NEW PORT RICHEY — The U.S. Department of Labor is ordering the Pasco County Sheriff's Office to pay $45,000 to cover some deputies' commuting time.
At a news conference Tuesday, Pasco Sheriff Chris Nocco said the Labor Department has said those patrol deputies are owed overtime pay for the minutes spent driving to their assigned patrol zones.
But Nocco said nobody has shown him where that dollar figure came from, guaranteed who gets the money, or explained why out-of-county deputies should get paid when the ones who live in Pasco should not.
Nocco wants an explanation before he signs over taxpayer dollars.
"That's all we're asking: 'Please provide us answers,' " he said.
Department of Labor spokesman Michael D'Aquino said the investigation is still open and gave no further comment.
Nocco and Sheriff's Office attorney Lindsey Moore used a whiteboard sketch to illustrate the Department of Labor's claim. They gave the following hypothetical situation:
Deputy A lives just across the county line, and instead of paying a per-mile fee to drive his or her patrol car outside Pasco County limits, Deputy A chooses to leave the car at a designated secure location in Pasco County, which carries no fee. Sheriff's Office policy names deputies' homes as secure locations, so Deputy A keeps the car at Deputy B's Pasco home, along with Deputy B's car.
Deputies A and B drive the same distance in their patrol cars from Deputy B's home to their shared patrol zone. Nocco said that under the Sheriff's Office policy, which went into effect Feb. 28, neither deputy is paid for that time driving, unless they respond to incidents during the drive. They start getting paid when they arrive at their patrol zones.
But that's where the Department of Labor investigator said the Sheriff's Office is in the wrong. Deputy A, who lives outside Pasco County, should be paid for the time of the drive from Deputy B's home where he retrieved his car to the patrol zone.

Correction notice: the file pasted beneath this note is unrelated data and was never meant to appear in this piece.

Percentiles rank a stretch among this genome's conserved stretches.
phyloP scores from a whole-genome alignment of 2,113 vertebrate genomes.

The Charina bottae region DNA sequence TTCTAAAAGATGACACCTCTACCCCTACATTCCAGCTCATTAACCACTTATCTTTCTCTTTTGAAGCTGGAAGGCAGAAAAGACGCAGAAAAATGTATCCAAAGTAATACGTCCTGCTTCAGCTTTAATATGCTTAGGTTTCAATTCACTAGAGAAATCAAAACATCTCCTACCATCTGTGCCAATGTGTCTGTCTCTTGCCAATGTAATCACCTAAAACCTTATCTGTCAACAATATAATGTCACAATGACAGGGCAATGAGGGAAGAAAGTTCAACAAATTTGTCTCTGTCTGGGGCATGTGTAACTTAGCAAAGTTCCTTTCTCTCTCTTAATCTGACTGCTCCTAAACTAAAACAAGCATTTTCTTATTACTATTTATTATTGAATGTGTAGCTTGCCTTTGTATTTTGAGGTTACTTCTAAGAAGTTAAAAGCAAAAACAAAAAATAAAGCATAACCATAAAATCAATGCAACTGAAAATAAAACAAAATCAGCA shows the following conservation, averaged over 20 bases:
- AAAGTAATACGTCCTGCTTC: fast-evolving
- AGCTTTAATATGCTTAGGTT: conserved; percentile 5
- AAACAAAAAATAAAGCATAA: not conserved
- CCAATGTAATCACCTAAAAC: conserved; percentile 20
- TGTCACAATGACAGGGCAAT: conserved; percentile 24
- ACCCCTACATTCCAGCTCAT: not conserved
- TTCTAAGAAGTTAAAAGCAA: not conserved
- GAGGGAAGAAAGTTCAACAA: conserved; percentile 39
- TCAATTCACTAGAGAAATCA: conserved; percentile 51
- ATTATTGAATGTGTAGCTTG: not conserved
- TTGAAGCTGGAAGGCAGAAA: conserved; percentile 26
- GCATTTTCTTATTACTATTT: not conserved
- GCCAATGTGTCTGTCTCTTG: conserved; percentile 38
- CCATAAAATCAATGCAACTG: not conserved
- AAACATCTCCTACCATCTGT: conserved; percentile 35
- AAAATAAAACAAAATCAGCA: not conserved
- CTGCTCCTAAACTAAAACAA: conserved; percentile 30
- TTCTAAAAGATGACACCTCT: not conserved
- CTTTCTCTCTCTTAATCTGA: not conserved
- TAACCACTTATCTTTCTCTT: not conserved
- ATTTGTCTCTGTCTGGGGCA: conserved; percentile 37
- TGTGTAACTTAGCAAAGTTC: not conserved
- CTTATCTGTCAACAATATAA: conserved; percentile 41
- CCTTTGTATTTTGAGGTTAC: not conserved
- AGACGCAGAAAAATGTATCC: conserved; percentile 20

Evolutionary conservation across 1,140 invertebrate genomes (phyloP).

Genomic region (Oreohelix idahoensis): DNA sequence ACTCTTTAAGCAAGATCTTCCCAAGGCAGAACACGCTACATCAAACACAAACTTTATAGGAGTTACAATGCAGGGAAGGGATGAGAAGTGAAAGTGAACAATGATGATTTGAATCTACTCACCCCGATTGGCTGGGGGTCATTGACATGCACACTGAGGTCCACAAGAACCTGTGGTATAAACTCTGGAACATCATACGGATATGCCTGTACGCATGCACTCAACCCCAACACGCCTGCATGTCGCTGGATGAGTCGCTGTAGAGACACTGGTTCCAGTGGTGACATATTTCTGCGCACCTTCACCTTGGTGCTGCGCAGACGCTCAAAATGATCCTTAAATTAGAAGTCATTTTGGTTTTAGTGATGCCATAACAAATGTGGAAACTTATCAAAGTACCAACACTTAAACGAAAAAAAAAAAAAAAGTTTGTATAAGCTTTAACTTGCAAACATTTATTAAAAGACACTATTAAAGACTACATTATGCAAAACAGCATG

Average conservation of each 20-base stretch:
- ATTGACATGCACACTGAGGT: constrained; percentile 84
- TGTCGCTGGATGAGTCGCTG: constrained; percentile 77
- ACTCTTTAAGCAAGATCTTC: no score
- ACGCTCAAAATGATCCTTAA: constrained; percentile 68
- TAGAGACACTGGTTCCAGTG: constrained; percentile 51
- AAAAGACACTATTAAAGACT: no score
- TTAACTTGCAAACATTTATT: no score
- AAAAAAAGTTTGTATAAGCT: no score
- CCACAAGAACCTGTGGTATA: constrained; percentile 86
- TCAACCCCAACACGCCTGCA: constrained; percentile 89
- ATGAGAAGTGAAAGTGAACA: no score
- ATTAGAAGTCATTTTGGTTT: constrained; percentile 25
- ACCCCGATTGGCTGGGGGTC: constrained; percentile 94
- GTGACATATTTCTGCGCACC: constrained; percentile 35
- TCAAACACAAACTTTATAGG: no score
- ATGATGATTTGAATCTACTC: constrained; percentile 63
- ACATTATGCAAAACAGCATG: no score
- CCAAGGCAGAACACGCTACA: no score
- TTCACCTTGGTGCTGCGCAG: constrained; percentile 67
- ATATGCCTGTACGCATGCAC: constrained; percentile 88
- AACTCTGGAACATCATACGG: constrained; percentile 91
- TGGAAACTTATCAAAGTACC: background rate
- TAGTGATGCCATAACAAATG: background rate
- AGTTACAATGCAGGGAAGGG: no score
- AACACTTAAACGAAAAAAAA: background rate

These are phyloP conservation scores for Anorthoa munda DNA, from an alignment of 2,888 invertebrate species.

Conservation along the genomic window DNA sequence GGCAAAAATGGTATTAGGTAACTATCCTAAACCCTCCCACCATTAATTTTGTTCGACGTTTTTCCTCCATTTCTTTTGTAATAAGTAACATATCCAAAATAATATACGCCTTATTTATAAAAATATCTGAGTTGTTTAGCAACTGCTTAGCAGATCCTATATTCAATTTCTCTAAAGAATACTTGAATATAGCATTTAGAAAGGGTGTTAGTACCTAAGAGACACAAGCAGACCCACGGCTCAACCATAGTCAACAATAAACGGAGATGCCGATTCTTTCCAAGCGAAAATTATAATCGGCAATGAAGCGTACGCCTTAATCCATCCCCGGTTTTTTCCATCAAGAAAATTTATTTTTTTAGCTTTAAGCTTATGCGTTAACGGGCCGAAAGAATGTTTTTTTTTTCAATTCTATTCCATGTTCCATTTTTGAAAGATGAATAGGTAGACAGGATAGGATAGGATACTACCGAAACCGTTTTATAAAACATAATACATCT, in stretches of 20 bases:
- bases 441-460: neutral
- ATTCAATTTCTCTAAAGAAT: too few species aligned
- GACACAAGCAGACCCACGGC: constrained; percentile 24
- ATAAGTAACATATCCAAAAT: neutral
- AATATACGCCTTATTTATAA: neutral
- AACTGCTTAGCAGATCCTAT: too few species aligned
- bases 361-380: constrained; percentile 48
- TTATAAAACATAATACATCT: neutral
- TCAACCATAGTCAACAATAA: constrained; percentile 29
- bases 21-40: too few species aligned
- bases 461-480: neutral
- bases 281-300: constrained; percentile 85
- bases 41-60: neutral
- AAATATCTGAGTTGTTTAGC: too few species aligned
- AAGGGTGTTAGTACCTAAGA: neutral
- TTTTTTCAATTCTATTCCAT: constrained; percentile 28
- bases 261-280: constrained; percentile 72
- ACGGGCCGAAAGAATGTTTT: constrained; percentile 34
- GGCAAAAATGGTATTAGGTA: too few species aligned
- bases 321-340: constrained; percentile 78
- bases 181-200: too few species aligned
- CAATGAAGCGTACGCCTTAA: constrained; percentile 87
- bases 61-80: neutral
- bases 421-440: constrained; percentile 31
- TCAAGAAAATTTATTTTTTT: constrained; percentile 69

Deputy B would not get paid for that same drive.
Moore said the Sheriff's Office learned that was the issue during a May 30 meeting with the Labor Department investigator. In that meeting, the investigator indicated that the $45,223.96 would go to deputies as back pay. The Sheriff's Office said it has been told that between 55 and 67 deputies could be owed money.
A Labor Department investigator told sheriff's officials the case is the result of an employee complaint but did not give specifics, according to the Sheriff's Office. Moore said she was unaware of any employees who complained within the office.
Nocco called the audit a "witch hunt" and wanted to know why Pasco County was singled out. He thinks the take-home car policy is consistent with other counties.
The Hernando County Sheriff's Office does not usually allow out-of-county deputies to take patrol cars home.
Hillsborough County and Pinellas County allow deputies to pay mileage fees to take patrol cars home across county lines. None of the other counties indicated they were under the same federal scrutiny.
So what comes next for Pasco?
Taking the case to the federal investigator's supervisor didn't help, Nocco said. He spoke to a member of Congress who didn't understand the Labor Department's logic either. "Our next step right now is hoping that someone within the federal Department of Labor will assist us," Nocco said.
Times staff writer Alex Orlando contributed to this report. Clare Lennon can be reached at email@example.com or (727) 869-6262. Twitter: @clarelennon